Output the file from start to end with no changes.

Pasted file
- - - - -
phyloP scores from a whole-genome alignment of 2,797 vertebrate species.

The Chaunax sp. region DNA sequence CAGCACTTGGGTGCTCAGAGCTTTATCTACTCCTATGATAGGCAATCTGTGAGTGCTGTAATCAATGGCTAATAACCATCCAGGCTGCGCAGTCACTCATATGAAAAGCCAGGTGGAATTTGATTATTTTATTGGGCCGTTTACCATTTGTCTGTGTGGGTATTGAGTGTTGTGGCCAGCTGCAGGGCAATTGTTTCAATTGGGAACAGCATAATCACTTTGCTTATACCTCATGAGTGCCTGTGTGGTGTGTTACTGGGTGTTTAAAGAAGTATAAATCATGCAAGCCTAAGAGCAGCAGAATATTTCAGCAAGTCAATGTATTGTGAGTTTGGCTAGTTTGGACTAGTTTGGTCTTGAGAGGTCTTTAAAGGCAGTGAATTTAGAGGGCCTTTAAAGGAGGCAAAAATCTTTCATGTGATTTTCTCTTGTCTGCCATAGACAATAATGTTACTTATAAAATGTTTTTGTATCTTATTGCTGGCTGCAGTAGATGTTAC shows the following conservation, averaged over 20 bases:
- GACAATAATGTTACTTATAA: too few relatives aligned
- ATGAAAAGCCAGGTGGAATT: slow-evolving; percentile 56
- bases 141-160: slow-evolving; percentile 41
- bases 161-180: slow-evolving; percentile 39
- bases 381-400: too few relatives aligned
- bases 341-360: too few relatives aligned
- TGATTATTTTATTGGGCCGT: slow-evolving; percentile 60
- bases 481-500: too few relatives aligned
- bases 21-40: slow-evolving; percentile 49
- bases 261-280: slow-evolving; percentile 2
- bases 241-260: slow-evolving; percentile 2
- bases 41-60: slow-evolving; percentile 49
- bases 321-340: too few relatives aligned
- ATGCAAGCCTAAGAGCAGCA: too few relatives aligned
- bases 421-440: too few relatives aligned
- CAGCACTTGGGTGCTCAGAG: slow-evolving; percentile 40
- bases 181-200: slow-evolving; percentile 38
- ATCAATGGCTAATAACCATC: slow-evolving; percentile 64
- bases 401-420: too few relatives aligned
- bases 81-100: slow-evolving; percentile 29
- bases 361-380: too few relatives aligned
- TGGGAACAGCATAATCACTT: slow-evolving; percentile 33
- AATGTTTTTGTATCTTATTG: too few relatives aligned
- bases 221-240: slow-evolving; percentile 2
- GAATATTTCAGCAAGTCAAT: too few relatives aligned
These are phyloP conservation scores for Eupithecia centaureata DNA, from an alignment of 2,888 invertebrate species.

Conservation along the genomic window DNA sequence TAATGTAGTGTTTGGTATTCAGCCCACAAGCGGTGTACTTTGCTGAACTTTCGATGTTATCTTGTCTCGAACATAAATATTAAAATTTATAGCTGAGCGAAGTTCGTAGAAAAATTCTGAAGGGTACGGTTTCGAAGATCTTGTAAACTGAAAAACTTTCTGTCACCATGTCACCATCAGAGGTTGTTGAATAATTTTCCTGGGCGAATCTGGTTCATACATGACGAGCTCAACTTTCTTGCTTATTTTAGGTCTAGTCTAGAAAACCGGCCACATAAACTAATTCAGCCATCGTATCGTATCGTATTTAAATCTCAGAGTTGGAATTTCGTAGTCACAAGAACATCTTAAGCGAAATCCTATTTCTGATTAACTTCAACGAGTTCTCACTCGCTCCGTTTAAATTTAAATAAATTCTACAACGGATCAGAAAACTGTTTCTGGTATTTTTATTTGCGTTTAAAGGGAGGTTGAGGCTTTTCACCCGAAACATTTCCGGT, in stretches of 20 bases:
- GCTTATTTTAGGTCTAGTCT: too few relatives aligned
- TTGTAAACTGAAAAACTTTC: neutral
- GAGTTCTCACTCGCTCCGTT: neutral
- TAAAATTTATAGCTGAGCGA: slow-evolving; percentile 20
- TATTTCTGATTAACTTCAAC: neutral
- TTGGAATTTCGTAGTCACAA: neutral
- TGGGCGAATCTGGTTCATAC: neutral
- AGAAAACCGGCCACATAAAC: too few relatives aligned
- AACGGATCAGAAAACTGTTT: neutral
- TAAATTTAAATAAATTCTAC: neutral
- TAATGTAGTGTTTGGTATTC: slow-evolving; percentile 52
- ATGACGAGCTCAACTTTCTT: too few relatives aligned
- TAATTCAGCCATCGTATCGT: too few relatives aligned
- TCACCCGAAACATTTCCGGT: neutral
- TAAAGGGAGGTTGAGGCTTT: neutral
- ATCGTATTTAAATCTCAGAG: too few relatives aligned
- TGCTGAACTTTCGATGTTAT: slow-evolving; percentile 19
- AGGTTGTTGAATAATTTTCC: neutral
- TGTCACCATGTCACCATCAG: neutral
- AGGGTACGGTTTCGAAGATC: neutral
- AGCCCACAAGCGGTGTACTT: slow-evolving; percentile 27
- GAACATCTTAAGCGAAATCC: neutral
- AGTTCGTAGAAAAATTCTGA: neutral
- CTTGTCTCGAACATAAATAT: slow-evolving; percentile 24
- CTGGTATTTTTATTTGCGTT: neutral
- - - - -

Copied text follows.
phyloP scores from a whole-genome alignment of 2,797 vertebrate species.

The Chaunax sp. region DNA sequence CAGCACTTGGGTGCTCAGAGCTTTATCTACTCCTATGATAGGCAATCTGTGAGTGCTGTAATCAATGGCTAATAACCATCCAGGCTGCGCAGTCACTCATATGAAAAGCCAGGTGGAATTTGATTATTTTATTGGGCCGTTTACCATTTGTCTGTGTGGGTATTGAGTGTTGTGGCCAGCTGCAGGGCAATTGTTTCAATTGGGAACAGCATAATCACTTTGCTTATACCTCATGAGTGCCTGTGTGGTGTGTTACTGGGTGTTTAAAGAAGTATAAATCATGCAAGCCTAAGAGCAGCAGAATATTTCAGCAAGTCAATGTATTGTGAGTTTGGCTAGTTTGGACTAGTTTGGTCTTGAGAGGTCTTTAAAGGCAGTGAATTTAGAGGGCCTTTAAAGGAGGCAAAAATCTTTCATGTGATTTTCTCTTGTCTGCCATAGACAATAATGTTACTTATAAAATGTTTTTGTATCTTATTGCTGGCTGCAGTAGATGTTAC shows the following conservation, averaged over 20 bases:
- GACAATAATGTTACTTATAA: too few relatives aligned
- ATGAAAAGCCAGGTGGAATT: slow-evolving; percentile 56
- bases 141-160: slow-evolving; percentile 41
- bases 161-180: slow-evolving; percentile 39
- bases 381-400: too few relatives aligned
- bases 341-360: too few relatives aligned
- TGATTATTTTATTGGGCCGT: slow-evolving; percentile 60
- bases 481-500: too few relatives aligned
- bases 21-40: slow-evolving; percentile 49
- bases 261-280: slow-evolving; percentile 2
- bases 241-260: slow-evolving; percentile 2
- bases 41-60: slow-evolving; percentile 49
- bases 321-340: too few relatives aligned
- ATGCAAGCCTAAGAGCAGCA: too few relatives aligned
- bases 421-440: too few relatives aligned
- CAGCACTTGGGTGCTCAGAG: slow-evolving; percentile 40
- bases 181-200: slow-evolving; percentile 38
- ATCAATGGCTAATAACCATC: slow-evolving; percentile 64
- bases 401-420: too few relatives aligned
- bases 81-100: slow-evolving; percentile 29
- bases 361-380: too few relatives aligned
- TGGGAACAGCATAATCACTT: slow-evolving; percentile 33
- AATGTTTTTGTATCTTATTG: too few relatives aligned
- bases 221-240: slow-evolving; percentile 2
- GAATATTTCAGCAAGTCAAT: too few relatives aligned
These are phyloP conservation scores for Eupithecia centaureata DNA, from an alignment of 2,888 invertebrate species.

Conservation along the genomic window DNA sequence TAATGTAGTGTTTGGTATTCAGCCCACAAGCGGTGTACTTTGCTGAACTTTCGATGTTATCTTGTCTCGAACATAAATATTAAAATTTATAGCTGAGCGAAGTTCGTAGAAAAATTCTGAAGGGTACGGTTTCGAAGATCTTGTAAACTGAAAAACTTTCTGTCACCATGTCACCATCAGAGGTTGTTGAATAATTTTCCTGGGCGAATCTGGTTCATACATGACGAGCTCAACTTTCTTGCTTATTTTAGGTCTAGTCTAGAAAACCGGCCACATAAACTAATTCAGCCATCGTATCGTATCGTATTTAAATCTCAGAGTTGGAATTTCGTAGTCACAAGAACATCTTAAGCGAAATCCTATTTCTGATTAACTTCAACGAGTTCTCACTCGCTCCGTTTAAATTTAAATAAATTCTACAACGGATCAGAAAACTGTTTCTGGTATTTTTATTTGCGTTTAAAGGGAGGTTGAGGCTTTTCACCCGAAACATTTCCGGT, in stretches of 20 bases:
- GCTTATTTTAGGTCTAGTCT: too few relatives aligned
- TTGTAAACTGAAAAACTTTC: neutral
- GAGTTCTCACTCGCTCCGTT: neutral
- TAAAATTTATAGCTGAGCGA: slow-evolving; percentile 20
- TATTTCTGATTAACTTCAAC: neutral
- TTGGAATTTCGTAGTCACAA: neutral
- TGGGCGAATCTGGTTCATAC: neutral
- AGAAAACCGGCCACATAAAC: too few relatives aligned
- AACGGATCAGAAAACTGTTT: neutral
- TAAATTTAAATAAATTCTAC: neutral
- TAATGTAGTGTTTGGTATTC: slow-evolving; percentile 52
- ATGACGAGCTCAACTTTCTT: too few relatives aligned
- TAATTCAGCCATCGTATCGT: too few relatives aligned
- TCACCCGAAACATTTCCGGT: neutral
- TAAAGGGAGGTTGAGGCTTT: neutral
- ATCGTATTTAAATCTCAGAG: too few relatives aligned
- TGCTGAACTTTCGATGTTAT: slow-evolving; percentile 19
- AGGTTGTTGAATAATTTTCC: neutral
- TGTCACCATGTCACCATCAG: neutral
- AGGGTACGGTTTCGAAGATC: neutral
- AGCCCACAAGCGGTGTACTT: slow-evolving; percentile 27
- GAACATCTTAAGCGAAATCC: neutral
- AGTTCGTAGAAAAATTCTGA: neutral
- CTTGTCTCGAACATAAATAT: slow-evolving; percentile 24
- CTGGTATTTTTATTTGCGTT: neutral